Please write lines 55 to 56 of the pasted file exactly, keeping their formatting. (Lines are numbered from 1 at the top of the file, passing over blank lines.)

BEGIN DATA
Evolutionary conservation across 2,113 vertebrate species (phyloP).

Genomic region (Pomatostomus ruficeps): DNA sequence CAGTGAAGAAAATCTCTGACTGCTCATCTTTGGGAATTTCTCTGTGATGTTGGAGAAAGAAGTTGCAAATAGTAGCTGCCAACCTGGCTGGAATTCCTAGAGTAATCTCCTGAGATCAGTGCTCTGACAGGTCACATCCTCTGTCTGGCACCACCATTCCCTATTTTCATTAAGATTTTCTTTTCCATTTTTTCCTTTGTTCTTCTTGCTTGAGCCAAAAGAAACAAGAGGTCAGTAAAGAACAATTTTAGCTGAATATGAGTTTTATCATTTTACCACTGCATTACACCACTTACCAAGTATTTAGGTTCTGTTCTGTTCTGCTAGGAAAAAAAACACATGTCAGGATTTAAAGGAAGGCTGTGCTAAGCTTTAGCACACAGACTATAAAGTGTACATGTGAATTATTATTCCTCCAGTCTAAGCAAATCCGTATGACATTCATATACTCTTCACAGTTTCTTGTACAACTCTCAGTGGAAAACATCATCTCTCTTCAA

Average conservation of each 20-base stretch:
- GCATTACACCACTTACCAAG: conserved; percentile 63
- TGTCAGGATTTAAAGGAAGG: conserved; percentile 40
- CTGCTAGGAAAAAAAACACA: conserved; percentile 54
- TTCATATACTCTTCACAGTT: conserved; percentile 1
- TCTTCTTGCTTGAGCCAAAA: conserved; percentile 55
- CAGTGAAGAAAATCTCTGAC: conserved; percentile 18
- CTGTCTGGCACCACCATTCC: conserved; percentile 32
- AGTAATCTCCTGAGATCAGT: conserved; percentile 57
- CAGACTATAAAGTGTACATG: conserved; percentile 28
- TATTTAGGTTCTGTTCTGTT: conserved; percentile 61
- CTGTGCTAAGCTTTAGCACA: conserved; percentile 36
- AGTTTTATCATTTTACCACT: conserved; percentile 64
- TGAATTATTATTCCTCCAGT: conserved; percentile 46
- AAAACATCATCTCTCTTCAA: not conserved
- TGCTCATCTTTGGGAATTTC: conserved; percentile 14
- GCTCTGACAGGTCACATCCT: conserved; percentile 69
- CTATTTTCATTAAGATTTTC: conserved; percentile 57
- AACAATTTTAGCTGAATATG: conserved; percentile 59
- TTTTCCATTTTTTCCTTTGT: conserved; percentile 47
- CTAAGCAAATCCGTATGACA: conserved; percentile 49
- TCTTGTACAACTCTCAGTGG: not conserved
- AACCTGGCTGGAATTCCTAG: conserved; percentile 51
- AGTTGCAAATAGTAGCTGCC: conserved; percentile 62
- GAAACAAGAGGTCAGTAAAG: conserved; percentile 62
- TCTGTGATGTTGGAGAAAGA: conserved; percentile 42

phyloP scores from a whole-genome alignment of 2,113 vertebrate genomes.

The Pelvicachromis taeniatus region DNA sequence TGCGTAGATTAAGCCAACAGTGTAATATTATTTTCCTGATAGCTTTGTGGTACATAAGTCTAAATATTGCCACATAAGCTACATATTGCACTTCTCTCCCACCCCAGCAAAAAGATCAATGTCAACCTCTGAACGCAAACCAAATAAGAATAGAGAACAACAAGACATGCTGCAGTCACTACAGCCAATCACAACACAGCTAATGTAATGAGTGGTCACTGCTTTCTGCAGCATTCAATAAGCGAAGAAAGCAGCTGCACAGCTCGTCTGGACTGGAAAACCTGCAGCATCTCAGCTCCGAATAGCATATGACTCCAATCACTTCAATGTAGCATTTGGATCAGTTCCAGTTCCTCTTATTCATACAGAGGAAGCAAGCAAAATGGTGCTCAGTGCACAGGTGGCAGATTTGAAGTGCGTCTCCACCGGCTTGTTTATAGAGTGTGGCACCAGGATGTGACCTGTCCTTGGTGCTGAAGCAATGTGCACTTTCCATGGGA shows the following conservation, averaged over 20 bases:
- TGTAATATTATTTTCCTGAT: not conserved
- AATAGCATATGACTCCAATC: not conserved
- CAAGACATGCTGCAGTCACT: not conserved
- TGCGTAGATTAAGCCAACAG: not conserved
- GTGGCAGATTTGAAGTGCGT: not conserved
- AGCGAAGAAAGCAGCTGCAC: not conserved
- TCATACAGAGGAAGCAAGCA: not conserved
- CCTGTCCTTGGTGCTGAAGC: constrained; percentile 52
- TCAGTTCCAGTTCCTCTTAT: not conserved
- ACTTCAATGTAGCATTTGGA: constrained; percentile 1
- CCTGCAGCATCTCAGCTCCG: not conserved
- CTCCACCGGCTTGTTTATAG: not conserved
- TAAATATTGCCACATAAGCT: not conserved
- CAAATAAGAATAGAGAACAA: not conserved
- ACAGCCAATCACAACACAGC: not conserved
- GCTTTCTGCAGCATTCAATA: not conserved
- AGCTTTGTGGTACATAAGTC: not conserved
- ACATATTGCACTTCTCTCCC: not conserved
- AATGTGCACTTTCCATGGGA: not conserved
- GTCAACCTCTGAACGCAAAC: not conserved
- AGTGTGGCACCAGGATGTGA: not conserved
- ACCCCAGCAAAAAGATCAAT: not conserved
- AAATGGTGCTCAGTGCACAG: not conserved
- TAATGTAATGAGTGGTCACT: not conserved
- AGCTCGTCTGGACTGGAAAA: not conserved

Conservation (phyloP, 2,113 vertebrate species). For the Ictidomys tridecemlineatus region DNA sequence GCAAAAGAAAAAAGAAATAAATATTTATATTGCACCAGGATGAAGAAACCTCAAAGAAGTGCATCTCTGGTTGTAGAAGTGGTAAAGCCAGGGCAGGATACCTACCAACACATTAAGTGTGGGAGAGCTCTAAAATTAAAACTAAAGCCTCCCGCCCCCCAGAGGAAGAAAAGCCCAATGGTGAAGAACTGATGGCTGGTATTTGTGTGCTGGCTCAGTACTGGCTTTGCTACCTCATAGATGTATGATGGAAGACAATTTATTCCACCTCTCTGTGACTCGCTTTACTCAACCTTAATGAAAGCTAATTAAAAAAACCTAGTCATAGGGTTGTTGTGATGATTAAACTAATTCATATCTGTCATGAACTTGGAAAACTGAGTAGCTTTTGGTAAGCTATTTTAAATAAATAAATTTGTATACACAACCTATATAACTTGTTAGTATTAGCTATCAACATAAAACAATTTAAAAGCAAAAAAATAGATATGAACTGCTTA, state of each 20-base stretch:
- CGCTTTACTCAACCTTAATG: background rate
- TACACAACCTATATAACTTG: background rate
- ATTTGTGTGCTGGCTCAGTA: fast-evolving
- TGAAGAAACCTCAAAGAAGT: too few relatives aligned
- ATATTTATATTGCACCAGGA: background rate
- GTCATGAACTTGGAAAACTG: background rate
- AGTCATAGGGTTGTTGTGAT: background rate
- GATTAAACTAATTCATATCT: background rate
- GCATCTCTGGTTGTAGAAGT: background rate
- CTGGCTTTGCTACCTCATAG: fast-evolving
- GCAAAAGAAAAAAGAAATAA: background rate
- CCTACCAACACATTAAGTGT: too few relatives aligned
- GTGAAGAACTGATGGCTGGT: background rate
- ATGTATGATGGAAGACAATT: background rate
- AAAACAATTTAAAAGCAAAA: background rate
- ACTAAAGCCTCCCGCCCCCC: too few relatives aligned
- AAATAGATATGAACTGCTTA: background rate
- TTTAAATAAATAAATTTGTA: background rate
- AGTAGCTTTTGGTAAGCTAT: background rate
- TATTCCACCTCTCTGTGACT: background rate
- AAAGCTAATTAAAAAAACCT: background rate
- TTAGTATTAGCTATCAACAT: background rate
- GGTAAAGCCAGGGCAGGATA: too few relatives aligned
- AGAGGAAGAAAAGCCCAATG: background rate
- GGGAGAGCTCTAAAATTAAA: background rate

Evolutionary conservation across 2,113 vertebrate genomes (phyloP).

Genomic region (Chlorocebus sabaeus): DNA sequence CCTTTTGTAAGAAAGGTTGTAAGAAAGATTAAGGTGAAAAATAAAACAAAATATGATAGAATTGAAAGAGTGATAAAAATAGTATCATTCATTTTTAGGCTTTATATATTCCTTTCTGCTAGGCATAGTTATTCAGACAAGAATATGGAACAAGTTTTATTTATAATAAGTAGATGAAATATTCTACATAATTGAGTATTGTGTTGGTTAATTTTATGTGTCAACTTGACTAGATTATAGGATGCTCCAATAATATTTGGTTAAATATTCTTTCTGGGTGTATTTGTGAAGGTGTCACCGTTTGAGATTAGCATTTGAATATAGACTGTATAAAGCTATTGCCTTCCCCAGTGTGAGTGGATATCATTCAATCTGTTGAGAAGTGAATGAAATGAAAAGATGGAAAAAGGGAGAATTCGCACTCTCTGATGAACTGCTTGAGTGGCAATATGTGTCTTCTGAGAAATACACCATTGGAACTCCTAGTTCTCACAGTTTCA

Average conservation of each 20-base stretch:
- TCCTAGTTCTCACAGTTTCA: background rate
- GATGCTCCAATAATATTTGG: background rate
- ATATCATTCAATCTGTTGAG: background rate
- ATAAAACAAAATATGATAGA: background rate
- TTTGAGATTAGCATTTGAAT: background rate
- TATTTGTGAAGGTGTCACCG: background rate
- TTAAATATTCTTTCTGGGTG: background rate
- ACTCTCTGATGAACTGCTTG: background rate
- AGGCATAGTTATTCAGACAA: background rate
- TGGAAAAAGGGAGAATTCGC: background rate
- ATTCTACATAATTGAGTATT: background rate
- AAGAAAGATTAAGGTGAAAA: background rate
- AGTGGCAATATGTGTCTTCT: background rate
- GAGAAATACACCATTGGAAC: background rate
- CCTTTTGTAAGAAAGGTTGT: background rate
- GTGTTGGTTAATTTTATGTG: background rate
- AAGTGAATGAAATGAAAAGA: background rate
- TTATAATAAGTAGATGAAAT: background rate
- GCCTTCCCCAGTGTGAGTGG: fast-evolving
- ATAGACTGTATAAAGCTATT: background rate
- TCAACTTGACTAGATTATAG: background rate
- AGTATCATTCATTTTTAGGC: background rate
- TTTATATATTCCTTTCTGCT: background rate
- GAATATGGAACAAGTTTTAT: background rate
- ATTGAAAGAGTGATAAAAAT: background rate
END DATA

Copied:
- AGCTCGTCTGGACTGGAAAA: not conserved

Conservation (phyloP, 2,113 vertebrate species). For the Ictidomys tridecemlineatus region DNA sequence GCAAAAGAAAAAAGAAATAAATATTTATATTGCACCAGGATGAAGAAACCTCAAAGAAGTGCATCTCTGGTTGTAGAAGTGGTAAAGCCAGGGCAGGATACCTACCAACACATTAAGTGTGGGAGAGCTCTAAAATTAAAACTAAAGCCTCCCGCCCCCCAGAGGAAGAAAAGCCCAATGGTGAAGAACTGATGGCTGGTATTTGTGTGCTGGCTCAGTACTGGCTTTGCTACCTCATAGATGTATGATGGAAGACAATTTATTCCACCTCTCTGTGACTCGCTTTACTCAACCTTAATGAAAGCTAATTAAAAAAACCTAGTCATAGGGTTGTTGTGATGATTAAACTAATTCATATCTGTCATGAACTTGGAAAACTGAGTAGCTTTTGGTAAGCTATTTTAAATAAATAAATTTGTATACACAACCTATATAACTTGTTAGTATTAGCTATCAACATAAAACAATTTAAAAGCAAAAAAATAGATATGAACTGCTTA, state of each 20-base stretch: